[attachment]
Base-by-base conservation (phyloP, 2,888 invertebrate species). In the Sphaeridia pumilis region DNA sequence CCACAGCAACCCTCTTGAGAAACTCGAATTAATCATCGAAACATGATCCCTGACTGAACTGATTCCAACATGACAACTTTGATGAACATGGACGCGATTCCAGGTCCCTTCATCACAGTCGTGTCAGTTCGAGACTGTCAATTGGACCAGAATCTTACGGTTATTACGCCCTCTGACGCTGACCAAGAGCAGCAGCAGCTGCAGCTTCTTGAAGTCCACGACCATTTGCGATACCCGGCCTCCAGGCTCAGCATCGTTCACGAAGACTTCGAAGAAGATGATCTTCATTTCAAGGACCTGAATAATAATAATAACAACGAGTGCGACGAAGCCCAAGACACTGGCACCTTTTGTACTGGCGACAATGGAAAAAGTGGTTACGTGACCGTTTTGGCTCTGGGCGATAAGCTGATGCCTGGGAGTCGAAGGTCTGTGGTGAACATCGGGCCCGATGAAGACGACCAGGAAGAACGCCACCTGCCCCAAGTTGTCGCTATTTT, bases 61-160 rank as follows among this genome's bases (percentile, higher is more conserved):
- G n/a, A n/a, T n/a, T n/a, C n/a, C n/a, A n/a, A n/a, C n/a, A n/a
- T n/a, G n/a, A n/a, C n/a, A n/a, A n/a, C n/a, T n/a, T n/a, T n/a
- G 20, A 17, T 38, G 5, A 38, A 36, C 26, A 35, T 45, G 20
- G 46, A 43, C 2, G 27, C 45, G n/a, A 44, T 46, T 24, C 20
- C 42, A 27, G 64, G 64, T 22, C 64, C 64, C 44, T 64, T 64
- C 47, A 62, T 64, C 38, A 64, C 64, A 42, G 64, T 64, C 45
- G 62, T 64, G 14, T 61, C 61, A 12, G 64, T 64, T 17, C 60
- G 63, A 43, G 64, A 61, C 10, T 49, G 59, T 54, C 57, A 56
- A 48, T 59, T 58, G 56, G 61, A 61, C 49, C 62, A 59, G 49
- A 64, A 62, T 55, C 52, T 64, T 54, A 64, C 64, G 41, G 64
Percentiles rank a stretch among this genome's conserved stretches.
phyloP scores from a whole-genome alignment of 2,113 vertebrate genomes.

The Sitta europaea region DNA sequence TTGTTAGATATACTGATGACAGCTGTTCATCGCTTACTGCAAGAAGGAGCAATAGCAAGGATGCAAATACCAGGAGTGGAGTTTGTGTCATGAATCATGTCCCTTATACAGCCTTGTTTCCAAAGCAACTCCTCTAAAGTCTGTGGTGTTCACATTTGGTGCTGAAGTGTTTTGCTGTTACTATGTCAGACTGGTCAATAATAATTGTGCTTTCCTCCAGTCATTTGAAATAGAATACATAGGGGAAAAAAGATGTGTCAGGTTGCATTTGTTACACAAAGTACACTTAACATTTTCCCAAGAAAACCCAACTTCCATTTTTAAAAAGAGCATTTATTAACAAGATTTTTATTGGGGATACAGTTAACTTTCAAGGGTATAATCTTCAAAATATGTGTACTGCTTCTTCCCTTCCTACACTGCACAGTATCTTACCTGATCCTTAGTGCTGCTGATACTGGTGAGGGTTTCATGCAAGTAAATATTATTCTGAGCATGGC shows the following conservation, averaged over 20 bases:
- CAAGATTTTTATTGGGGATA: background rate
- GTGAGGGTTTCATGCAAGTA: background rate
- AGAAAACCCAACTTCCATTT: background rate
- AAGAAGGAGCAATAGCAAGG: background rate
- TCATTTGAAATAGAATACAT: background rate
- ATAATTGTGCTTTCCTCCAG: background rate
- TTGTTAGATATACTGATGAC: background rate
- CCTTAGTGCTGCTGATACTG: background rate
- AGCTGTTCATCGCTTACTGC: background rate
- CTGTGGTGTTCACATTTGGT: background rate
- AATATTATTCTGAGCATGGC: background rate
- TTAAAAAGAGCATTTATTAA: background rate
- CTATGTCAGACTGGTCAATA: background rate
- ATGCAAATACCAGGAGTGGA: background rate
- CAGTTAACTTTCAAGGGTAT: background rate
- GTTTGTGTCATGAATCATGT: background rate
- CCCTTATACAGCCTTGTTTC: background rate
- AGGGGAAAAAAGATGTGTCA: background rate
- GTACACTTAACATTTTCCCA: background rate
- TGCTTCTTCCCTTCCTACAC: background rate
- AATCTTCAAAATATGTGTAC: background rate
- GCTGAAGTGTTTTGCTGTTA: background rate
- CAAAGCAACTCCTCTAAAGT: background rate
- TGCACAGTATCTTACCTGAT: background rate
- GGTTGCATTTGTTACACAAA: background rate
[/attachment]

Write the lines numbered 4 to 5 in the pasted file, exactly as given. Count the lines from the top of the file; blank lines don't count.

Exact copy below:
- G 20, A 17, T 38, G 5, A 38, A 36, C 26, A 35, T 45, G 20
- G 46, A 43, C 2, G 27, C 45, G n/a, A 44, T 46, T 24, C 20